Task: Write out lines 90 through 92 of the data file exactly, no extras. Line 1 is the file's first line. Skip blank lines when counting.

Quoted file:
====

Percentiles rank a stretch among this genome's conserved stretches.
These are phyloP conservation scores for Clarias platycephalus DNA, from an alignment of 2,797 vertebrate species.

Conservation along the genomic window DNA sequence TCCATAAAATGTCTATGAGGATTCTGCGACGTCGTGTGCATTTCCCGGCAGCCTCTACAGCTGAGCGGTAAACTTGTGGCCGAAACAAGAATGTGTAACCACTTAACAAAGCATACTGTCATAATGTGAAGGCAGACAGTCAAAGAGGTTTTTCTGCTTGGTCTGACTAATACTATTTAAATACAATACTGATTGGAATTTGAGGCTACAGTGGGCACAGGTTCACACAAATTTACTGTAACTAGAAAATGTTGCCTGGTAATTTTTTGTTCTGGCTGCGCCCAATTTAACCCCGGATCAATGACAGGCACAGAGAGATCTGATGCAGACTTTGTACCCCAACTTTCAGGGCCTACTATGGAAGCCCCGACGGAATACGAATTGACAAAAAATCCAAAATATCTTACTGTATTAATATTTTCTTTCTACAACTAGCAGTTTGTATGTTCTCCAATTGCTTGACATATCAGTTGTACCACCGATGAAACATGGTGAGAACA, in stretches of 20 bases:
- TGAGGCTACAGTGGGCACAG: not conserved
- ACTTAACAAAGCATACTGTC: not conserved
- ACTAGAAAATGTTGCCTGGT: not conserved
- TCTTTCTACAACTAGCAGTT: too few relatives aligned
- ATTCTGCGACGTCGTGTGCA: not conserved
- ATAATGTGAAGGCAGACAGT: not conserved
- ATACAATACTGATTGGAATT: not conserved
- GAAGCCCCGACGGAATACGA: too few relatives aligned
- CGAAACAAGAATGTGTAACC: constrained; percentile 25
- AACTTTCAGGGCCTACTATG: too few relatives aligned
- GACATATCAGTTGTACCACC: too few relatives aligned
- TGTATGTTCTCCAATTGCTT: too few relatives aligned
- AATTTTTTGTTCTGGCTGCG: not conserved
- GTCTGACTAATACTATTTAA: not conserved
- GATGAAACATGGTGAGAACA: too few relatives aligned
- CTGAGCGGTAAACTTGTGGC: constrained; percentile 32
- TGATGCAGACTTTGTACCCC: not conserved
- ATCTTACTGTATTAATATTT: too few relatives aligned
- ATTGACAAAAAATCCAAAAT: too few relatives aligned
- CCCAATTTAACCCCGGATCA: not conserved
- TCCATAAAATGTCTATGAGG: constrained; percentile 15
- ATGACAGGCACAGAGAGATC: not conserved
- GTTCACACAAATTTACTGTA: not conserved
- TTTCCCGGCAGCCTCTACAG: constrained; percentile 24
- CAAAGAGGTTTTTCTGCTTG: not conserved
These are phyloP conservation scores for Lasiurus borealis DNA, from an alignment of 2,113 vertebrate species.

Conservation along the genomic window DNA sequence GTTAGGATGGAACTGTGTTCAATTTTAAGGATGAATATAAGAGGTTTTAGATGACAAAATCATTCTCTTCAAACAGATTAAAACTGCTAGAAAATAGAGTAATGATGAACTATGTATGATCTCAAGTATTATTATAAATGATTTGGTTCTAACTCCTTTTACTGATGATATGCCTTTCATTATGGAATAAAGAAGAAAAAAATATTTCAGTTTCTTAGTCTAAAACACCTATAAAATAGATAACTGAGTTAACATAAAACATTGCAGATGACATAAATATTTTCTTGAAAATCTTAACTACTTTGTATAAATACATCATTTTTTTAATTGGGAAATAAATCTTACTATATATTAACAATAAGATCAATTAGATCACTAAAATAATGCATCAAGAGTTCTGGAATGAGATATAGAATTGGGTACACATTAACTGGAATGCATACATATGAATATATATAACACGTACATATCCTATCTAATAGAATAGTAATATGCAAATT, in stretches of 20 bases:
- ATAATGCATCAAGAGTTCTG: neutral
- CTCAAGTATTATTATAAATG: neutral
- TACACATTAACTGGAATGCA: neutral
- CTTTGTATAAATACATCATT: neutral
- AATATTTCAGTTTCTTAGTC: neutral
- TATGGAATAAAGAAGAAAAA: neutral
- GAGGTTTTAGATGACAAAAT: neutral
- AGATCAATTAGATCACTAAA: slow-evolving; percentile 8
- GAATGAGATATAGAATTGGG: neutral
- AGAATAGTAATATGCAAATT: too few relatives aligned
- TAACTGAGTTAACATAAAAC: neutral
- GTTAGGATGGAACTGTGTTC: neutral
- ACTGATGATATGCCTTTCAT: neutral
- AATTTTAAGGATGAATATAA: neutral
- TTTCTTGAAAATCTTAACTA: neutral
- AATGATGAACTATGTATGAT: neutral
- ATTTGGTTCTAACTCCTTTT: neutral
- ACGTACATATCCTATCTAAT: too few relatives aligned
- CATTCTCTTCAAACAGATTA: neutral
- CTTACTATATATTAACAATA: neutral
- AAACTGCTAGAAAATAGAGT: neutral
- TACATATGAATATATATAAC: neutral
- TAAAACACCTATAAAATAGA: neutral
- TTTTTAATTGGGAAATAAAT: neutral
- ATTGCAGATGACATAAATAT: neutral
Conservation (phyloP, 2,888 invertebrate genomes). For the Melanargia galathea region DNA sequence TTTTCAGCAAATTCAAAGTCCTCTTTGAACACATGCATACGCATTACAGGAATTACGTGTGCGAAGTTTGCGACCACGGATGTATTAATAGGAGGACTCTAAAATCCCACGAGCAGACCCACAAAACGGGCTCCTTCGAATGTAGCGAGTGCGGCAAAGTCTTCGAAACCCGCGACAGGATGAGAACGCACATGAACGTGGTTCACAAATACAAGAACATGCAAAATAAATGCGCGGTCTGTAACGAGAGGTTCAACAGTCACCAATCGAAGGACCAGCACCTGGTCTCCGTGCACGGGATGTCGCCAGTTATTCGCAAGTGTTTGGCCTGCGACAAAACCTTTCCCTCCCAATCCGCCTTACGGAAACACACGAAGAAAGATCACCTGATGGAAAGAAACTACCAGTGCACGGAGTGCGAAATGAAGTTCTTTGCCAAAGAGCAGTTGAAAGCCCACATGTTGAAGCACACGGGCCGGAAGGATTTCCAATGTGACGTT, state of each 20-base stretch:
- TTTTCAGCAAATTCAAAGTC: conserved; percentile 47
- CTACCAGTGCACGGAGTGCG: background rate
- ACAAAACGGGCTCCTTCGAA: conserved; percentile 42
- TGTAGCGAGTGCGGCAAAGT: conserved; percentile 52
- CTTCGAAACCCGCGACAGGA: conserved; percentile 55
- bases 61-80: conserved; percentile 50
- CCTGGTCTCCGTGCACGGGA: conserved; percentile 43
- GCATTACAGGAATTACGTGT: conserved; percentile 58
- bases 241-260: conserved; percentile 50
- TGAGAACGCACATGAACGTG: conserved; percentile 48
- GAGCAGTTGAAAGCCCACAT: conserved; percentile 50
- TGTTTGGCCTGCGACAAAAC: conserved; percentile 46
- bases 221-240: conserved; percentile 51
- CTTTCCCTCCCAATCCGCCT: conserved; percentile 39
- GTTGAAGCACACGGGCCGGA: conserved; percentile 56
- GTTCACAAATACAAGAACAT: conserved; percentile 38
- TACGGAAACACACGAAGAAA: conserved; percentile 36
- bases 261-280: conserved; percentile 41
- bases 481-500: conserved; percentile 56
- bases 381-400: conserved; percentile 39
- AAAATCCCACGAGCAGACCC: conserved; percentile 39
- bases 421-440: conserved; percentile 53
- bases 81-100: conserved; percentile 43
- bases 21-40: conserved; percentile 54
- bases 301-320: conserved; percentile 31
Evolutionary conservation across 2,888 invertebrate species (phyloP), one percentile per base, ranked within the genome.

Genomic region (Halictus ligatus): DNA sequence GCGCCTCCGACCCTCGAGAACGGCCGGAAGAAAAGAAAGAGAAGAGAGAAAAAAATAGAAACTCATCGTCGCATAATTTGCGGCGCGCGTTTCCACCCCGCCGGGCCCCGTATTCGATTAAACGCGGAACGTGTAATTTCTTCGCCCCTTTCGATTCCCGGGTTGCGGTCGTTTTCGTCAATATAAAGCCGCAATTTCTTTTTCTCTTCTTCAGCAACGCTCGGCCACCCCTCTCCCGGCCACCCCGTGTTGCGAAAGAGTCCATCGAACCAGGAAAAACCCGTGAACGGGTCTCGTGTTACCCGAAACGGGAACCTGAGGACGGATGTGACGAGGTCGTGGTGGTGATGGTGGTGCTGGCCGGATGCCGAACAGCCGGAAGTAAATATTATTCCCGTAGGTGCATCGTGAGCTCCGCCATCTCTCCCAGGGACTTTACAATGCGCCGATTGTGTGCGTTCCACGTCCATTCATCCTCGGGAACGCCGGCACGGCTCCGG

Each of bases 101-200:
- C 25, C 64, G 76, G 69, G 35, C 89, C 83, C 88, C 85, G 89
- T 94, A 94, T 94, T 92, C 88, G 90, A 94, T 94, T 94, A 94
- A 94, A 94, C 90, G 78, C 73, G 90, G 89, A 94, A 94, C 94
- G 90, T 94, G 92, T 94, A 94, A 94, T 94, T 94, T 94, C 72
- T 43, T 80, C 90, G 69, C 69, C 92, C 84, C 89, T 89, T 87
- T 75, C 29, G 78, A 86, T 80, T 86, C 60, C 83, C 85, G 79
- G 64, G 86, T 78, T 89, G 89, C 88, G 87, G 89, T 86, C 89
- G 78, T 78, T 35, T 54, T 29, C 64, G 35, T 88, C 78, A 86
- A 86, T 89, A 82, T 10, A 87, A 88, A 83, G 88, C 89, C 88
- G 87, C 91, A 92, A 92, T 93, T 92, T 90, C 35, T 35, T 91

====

- T 75, C 29, G 78, A 86, T 80, T 86, C 60, C 83, C 85, G 79
- G 64, G 86, T 78, T 89, G 89, C 88, G 87, G 89, T 86, C 89
- G 78, T 78, T 35, T 54, T 29, C 64, G 35, T 88, C 78, A 86